Some Thoughts About dbt for Data Engineering

Over the last week I have experimented with dbt (data built tool), a cmdline tool created by Fishtown-analytics. I’m hardly the first to write or talk about it (see all the references at the bottom of this piece). But I just want to record my thoughts at this point in time.

What is it

Imagine the following situation: you have a data warehouse where all your data lives. You as a data engineer support tens to hundreds of analysts who build dashboards and reports on top of that source data. You ingest your data from many sources into that warehouse and need several transformations to make it usable for the analyst, because tools like tableau and looker need the data to be in specific wide format.

What you and the analysts end up with is a set of tables and views that depend on each other and need periodic refreshes. Which means you need to run sequental SQL jobs on a schedule (You use a tool like airflow for the ordering and scheduling).

very complex example from the airflow documentation

It also means, unfortunately, that you recreate a lot of logic many times, calculating certain metrics, making sure certain columns are not NULL, etc. Airflow has cool templating tools to make that easier, but it remains a pain to maintain.

dbt allows you to define dependencies between tables, tag columns, views, tables and logic. define logic in one place and reimport it where necessary. Add automatic tests for data. It is not a magic tool, it is all SQL (and yaml, and a bit of jinja templating). dbt also allows you to document all your data, giving descriptions for the tables, columns and even the tests.

overview of an entire project

view of a table with description

Best of all your analysts can run this tool themselves, and you can add it to your CI/CD pipeline so the analists can do most of the work themselves, freeing you up for other data engineering work.

What I Love about dbt

I just love the docs! They are generated and contain links to downstream and upstream dependencies. The documentation ends up as static pages so you can host them wherever you want. The dependencies and descriptions of the data are also exported as a json so you could ingest that json into other tools too!

dbt also creates a dependency graph in visual form. lineage graph example

This is not very different from airflow DAGs (but these graphs also contains links to the data documentation which you don’t have in airlflow).

I love that you have tests for your data that you can run yourself, but you can also run the tests in a CI/CD job for every PR. cmdline tests

Everything is SQL (with a bit of jinja magic) this is very understandable to analysts. They live and breath SQL!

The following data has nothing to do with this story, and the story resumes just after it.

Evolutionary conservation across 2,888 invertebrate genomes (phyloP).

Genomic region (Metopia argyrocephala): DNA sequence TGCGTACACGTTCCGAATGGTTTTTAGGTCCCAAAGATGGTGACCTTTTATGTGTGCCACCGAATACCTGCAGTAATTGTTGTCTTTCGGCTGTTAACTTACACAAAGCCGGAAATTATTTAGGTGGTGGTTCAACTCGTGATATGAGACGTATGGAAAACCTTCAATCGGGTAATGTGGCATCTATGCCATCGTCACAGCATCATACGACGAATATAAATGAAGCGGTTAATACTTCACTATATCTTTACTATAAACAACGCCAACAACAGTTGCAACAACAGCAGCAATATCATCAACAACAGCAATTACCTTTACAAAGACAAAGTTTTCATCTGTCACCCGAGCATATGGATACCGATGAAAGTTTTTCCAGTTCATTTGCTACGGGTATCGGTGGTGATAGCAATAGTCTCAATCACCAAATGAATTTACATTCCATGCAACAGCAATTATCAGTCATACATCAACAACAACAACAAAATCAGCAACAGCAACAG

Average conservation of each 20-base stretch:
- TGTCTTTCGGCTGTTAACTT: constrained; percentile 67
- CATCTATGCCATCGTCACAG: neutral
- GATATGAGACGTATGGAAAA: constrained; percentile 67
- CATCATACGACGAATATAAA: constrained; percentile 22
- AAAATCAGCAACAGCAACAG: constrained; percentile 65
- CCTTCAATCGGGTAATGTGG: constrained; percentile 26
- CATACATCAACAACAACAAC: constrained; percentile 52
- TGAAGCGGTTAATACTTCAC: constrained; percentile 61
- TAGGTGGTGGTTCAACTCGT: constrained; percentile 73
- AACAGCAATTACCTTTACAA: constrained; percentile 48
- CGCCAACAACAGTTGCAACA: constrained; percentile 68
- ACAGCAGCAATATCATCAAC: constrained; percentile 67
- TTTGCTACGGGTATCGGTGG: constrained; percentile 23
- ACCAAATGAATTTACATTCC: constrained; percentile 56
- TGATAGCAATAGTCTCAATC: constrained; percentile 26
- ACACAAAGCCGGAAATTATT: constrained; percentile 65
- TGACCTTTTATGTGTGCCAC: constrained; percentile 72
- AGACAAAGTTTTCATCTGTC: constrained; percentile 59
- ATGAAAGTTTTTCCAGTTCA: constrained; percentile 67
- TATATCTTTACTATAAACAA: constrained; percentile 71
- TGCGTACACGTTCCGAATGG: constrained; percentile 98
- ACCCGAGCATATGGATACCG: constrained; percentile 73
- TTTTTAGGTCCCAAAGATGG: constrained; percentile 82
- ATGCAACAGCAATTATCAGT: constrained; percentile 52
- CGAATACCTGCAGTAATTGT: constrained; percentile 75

Finally I love the ability to keep logic in one place. You can create the logic, document it, test it, and import where necessary. For example: recalculating cents to dollars with arbitrary rounding, or the logic to perform a pivot (that is tough SQL!). Or logic to deal with your changing set of stores (change it in one place in stead of everywhere!).

There are also several dbt-airflow integrations. In airflow you have to set up a DAG for every new process that you want, but in dbt you could tag your models with the frequency they need: (hourly, daily, weekly, etc) and run only those models: dbt run --model tag:daily . Other things I’ve seen: testing frequency based on value of the models, for instance testing finance models every day and others weekly.

Things I don’t like or wish were included out of the box

Setting up a dbt on your computer is quite some work. Work your analysts need some help with. For example: you need a profile in your home directory that defines the warehouse, some schema stuff, timeouts etc. You want a setupscript for all employees that sets this up for them.

Any project setup needs help too. I guess you could create a repo and the analysts could clone that repo and work from there, but if your analyst adds a new view (model in dbt terms) it needs a corresponding project.yml entry too (if you want to add tags).

All the yaml stuff, seriously yaml indentation is the bane of my existence. Not only the indentation, but what arguments are allowed and what not? I would love a linter for dbt that tells me what possible values are allowed.

Columns are treated differently, to tag a model you use the project.yml but you tag columns (and tests) in the model.yml file. These tags don’t show up in the docs page. What if you want to highlight the models with pii columns? I would like it if downstream models that have identical column names automatically have the same description, tags and tests. I have seen a talk where people automate that process, but I guess I have to make that myself.

Conclusion

Overal I think dbt is great tool! I love the logic, the tests and the docs. I think using the cloud (SAAS) version is supernice, you have scheduling, docs page, and visual interface with compiled SQL all in one package.

For first time use the setup is not trivial, and for subsequent project setups you need some experience too.

dbt is a cmdline tool with all that that entails: easy integration, but it can be difficult for people not used to cmdline tools (I don’t know how easy this all works on windows for example).

I think for data engineers that want to empower the analysts in your company dbt is a very powerful tool. However just like airflow, you need to set up many guardrails and guidance. That means a lot of support. You want everyone using the tool to feel free to experiment, knowing the tests and validation that dbt provide will make sure their experiment is not going to break the company. You want small successes from the start, that give everyone confidence.

So, I’d say, try it out on one of your projects!

references and more


Some Thoughts About dbt for Data Engineering
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